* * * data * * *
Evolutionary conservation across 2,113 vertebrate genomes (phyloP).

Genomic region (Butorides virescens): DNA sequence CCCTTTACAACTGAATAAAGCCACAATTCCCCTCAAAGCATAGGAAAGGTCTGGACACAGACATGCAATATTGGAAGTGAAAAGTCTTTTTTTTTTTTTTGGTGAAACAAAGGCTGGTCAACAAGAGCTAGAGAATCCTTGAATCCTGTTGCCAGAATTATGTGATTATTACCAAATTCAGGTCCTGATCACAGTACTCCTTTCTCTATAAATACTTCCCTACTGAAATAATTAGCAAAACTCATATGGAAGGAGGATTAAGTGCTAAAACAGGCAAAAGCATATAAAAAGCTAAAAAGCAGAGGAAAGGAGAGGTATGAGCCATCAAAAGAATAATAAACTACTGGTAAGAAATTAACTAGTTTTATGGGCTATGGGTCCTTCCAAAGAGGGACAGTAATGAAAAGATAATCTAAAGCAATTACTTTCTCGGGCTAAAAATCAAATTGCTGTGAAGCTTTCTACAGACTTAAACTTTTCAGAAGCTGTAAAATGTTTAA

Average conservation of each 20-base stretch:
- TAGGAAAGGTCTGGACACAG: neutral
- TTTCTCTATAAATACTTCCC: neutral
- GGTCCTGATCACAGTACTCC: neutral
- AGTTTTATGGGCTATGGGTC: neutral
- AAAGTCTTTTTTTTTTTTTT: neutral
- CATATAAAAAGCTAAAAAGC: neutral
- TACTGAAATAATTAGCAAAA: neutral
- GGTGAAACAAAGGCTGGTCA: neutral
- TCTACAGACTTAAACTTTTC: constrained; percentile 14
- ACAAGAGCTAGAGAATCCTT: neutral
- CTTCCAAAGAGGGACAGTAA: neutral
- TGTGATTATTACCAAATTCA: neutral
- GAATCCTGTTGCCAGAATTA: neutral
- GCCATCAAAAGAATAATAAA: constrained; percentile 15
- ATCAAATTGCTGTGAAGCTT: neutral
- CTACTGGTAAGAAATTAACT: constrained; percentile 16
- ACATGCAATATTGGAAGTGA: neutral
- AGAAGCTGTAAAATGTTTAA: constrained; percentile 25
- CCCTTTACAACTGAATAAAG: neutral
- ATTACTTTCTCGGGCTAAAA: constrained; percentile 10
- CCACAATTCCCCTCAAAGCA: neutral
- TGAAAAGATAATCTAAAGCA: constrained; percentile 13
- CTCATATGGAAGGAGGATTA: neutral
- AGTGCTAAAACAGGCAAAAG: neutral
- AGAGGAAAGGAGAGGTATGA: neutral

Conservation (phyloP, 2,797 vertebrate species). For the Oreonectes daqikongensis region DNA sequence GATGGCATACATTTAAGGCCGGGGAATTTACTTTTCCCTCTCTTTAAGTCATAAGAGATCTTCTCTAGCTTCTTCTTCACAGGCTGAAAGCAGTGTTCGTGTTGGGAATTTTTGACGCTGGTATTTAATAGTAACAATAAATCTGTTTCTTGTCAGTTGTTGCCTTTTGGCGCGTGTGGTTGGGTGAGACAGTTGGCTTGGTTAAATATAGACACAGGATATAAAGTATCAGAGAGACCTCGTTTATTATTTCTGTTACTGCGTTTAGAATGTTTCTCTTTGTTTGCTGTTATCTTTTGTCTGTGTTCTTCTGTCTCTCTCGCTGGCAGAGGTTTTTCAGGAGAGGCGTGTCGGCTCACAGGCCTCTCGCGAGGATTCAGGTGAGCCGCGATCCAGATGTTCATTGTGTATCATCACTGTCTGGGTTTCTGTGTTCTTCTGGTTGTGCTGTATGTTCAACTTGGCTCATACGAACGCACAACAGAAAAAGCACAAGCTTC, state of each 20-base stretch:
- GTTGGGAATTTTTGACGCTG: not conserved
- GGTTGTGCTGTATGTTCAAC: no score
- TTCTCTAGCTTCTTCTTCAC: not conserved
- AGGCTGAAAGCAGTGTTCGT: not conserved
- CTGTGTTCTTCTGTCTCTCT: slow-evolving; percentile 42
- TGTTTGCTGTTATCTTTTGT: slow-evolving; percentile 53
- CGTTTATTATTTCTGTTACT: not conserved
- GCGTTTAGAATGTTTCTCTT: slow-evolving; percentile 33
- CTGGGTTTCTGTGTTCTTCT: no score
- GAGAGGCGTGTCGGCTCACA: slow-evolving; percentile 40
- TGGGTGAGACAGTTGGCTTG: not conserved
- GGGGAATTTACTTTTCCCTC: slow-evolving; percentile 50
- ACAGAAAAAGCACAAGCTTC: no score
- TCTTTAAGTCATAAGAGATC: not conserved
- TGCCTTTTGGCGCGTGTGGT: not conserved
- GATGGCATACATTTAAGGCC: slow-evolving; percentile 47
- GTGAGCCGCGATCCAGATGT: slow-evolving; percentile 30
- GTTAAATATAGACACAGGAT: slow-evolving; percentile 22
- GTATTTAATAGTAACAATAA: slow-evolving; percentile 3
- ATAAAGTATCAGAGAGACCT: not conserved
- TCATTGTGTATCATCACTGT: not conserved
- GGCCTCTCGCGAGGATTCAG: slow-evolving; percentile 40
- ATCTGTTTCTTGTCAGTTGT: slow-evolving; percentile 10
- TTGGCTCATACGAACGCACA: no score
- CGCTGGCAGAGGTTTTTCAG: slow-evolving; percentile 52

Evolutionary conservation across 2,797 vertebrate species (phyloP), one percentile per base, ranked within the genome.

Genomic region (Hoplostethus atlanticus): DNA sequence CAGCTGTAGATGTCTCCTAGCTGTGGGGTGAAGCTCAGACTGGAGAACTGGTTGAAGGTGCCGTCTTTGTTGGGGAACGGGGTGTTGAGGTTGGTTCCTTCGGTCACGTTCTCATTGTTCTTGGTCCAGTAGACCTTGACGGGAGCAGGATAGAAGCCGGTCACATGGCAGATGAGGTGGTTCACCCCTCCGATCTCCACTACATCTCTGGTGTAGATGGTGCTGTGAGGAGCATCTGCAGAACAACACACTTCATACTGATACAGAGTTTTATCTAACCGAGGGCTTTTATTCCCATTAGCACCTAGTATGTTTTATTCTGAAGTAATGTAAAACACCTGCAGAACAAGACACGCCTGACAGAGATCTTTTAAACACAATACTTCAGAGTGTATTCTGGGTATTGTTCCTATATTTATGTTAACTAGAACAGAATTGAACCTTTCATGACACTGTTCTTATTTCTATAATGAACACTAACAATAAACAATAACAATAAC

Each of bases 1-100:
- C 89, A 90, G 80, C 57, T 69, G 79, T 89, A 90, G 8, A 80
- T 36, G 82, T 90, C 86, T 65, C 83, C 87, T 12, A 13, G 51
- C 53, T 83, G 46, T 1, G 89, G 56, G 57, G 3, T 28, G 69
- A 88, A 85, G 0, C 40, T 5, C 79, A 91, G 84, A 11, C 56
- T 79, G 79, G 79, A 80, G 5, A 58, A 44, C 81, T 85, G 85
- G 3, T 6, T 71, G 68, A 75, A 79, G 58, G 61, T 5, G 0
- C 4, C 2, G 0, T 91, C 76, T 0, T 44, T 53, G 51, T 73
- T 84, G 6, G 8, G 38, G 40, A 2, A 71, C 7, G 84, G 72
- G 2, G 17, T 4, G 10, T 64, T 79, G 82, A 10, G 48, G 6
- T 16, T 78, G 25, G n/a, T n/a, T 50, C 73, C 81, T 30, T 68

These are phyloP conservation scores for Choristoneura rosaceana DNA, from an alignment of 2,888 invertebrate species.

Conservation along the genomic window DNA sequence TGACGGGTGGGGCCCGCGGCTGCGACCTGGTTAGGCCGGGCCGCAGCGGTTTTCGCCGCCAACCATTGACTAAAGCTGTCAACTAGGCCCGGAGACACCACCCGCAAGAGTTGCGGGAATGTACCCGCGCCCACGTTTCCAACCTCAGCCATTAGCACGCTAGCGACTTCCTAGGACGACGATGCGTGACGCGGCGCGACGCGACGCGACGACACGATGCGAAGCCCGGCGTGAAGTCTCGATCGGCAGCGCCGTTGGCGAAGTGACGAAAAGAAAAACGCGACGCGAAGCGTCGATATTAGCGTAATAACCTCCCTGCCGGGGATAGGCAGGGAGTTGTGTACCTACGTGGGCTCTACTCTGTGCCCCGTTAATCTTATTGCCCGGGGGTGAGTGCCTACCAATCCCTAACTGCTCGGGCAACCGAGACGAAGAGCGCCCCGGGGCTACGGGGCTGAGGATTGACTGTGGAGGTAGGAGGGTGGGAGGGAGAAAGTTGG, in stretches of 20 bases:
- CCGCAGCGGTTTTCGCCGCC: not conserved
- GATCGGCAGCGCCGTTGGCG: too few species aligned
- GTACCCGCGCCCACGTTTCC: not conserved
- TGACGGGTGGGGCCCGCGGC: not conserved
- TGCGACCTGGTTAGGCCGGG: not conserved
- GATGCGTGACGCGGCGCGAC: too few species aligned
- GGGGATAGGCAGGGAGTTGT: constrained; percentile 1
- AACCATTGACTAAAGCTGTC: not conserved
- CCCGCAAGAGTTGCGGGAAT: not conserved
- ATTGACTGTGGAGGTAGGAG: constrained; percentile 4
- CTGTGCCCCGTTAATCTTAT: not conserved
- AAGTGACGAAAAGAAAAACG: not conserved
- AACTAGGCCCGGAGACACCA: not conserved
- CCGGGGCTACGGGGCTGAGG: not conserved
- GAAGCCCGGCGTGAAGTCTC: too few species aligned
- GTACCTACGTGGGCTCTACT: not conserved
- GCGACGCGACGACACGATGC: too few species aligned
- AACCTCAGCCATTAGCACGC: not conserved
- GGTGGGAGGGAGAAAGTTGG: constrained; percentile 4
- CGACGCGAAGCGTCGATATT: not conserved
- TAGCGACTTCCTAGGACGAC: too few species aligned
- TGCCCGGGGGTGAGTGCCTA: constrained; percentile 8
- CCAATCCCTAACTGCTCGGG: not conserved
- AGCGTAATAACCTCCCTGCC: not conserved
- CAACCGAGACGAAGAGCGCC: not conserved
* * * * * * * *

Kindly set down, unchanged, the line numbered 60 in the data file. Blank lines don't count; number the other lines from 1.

- C 53, T 83, G 46, T 1, G 89, G 56, G 57, G 3, T 28, G 69